Technology businesses familiar with the positive impact that can be produced by winning the endorsement of an individual who is well respected in a market, often attempt to obtain comparable results by hiring staff members (usually for a sales role) who seem to know all the right people in a specific geography or market segment. This type of sales person is referred to as someone “with an address book.”
In a best case scenario for this strategy, prospects will gravitate towards a product based upon an endorsement from this sales person with an address book, who either “knows everyone” or looks as if she played a key role in a number of successful implementations of similar products for the same markets. In our experience, sales people with address books are generally no more productive than their peers. There a couple of reasons for the rather poor return on effort:
- the hiring business failed to carefully review the contacts listed in the sales woman’s address book
- or the sales woman did not actually play the project role that she should have played if she were to successfully deliver on her potential for the hiring business
In either case, it should be clear that obtaining the most benefit from hiring someone who looks like an influential party in a market depends upon thoroughly checking credentials, and really understanding the roles of individuals who will make purchase decisions on one’s product. Successfully implementing a background check can be a difficult task for a technology business that is new to a market, and otherwise unfamiliar with the information that must be collected to make an accurate call as to whether a candidate for the position can deliver on an investment, or not.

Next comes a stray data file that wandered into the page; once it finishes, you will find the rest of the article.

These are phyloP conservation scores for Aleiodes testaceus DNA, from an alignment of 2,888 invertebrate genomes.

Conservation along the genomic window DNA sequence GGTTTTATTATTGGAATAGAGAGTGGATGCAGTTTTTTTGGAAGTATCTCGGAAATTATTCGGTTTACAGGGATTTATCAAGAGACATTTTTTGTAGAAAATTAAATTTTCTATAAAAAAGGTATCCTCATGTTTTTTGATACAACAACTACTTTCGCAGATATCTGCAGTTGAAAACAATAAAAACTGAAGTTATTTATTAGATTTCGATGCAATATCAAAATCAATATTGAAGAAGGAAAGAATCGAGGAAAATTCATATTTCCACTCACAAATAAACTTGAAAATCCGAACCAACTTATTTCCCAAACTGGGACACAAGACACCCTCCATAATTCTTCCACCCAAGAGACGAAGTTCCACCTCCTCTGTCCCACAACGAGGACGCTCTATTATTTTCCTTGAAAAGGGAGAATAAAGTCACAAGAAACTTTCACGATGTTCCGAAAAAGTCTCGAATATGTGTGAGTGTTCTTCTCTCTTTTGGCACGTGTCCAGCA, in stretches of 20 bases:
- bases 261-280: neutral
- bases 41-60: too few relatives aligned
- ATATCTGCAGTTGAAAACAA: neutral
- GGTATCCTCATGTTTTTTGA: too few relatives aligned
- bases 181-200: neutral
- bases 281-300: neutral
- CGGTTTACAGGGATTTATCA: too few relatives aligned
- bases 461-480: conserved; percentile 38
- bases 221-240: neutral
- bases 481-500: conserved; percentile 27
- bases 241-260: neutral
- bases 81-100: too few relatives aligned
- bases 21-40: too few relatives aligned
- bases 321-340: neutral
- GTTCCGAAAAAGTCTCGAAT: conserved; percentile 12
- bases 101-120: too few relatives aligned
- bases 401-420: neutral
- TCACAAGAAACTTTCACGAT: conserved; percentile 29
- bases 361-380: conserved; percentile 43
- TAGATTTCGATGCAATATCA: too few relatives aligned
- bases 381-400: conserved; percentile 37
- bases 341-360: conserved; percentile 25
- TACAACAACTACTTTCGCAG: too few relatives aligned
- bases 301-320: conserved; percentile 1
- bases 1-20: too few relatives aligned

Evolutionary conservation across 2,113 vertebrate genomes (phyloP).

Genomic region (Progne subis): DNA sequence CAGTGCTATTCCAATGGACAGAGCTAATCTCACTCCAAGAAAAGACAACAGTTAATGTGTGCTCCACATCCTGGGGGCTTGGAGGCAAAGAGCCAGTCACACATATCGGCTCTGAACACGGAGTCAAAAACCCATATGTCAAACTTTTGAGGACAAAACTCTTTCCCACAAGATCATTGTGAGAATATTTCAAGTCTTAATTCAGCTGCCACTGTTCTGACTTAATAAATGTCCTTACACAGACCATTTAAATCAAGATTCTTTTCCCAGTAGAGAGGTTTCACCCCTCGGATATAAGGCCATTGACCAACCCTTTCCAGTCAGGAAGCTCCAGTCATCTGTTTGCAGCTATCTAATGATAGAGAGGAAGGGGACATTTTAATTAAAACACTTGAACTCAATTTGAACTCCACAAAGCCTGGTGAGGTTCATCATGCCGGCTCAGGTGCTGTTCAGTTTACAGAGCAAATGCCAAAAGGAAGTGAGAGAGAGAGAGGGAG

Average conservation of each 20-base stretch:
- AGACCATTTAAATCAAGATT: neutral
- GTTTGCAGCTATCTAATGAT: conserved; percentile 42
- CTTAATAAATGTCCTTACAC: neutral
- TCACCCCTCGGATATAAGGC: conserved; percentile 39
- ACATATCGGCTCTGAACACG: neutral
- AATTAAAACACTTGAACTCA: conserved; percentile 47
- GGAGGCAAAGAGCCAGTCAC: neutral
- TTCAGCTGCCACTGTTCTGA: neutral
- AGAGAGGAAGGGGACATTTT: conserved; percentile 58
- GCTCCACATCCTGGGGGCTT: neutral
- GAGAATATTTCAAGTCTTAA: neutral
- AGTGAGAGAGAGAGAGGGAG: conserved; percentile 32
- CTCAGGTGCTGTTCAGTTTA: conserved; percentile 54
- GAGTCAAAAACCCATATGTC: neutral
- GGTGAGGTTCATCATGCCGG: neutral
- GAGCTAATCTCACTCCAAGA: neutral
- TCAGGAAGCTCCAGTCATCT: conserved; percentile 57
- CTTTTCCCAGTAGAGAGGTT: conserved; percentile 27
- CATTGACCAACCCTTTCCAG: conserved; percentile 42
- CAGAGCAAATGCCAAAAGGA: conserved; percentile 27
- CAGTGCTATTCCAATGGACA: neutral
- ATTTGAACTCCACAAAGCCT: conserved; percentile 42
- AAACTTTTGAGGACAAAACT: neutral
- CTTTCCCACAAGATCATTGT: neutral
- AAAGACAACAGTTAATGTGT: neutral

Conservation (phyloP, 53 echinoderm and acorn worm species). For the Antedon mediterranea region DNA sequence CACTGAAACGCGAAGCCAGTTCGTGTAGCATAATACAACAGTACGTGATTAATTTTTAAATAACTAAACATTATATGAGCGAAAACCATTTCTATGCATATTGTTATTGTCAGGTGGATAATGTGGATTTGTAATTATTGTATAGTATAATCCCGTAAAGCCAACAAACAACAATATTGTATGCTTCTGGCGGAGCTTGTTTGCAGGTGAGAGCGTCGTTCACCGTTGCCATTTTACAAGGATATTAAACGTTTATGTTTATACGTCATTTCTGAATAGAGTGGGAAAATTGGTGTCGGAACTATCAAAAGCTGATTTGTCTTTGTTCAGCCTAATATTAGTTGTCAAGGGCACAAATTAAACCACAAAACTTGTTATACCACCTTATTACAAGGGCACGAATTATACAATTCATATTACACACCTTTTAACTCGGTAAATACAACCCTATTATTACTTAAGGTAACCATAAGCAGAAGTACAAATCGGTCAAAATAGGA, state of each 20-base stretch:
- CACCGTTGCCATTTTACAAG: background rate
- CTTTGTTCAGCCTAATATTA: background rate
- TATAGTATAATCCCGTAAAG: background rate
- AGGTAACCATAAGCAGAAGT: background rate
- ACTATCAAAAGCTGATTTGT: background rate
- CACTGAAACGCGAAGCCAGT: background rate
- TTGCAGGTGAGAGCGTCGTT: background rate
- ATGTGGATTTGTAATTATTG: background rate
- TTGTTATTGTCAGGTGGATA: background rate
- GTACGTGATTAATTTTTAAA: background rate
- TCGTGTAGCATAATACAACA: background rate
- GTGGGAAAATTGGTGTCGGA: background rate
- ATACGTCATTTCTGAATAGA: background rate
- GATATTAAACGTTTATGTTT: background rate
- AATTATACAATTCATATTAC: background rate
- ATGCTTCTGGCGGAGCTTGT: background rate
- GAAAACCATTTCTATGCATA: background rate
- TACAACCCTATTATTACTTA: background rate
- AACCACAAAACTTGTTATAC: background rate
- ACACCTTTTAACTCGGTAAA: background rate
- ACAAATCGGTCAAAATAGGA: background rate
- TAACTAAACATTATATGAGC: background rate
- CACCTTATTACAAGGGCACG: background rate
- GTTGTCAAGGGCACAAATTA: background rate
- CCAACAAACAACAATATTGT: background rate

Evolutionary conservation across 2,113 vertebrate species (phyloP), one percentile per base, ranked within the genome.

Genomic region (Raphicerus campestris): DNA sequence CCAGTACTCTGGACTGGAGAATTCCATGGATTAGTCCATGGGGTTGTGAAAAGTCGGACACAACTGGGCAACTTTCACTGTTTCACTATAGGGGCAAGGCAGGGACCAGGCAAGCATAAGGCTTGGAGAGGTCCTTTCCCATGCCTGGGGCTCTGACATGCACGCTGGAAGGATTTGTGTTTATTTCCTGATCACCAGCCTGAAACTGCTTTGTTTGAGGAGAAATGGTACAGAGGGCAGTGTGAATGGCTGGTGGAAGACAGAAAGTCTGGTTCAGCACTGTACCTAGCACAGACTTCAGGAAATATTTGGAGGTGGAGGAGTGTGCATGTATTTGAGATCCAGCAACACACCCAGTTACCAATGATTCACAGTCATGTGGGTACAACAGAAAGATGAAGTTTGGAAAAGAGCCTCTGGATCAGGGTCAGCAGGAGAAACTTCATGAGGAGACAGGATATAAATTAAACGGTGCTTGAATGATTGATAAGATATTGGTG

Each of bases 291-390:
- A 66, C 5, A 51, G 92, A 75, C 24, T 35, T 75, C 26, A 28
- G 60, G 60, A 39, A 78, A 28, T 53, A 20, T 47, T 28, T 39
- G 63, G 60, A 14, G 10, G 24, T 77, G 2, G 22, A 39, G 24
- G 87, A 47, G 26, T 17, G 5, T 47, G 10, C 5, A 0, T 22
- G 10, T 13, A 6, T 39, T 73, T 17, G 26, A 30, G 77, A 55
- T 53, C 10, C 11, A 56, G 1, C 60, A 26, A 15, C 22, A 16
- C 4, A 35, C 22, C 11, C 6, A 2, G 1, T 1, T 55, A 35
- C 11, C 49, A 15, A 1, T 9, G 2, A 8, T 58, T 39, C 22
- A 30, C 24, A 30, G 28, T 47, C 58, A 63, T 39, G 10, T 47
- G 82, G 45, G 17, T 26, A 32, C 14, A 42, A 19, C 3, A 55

Simply put, if the contacts in an address book are to be useful, then they must be widely respected as individuals with a long history of successfully implementing comparable solutions for projects. Further, the candidate, herself, must be able to demonstrate, without a doubt, that she either sold the components to these decision-makers, or played a key role, herself, in the project, itself.
Often, the individual hired into one of these positions proves to simply have all the right names on her list, but not much more. Perhaps she worked alongside a successful colleague who actually closed the sales, or she played a role in the implementation of competitive products, but in a capacity far removed from the actual decision-makers. If either of these scenarios are at hand, the hiring business should pause to carefully consider the hire. Better to move slowly, for a right candidate, than to move quickly where there are clear gaps between what a candidate offers and your business requires.
© IMB Enterprises, Inc. & Ira Michael Blonder, 2013 All Rights Reserved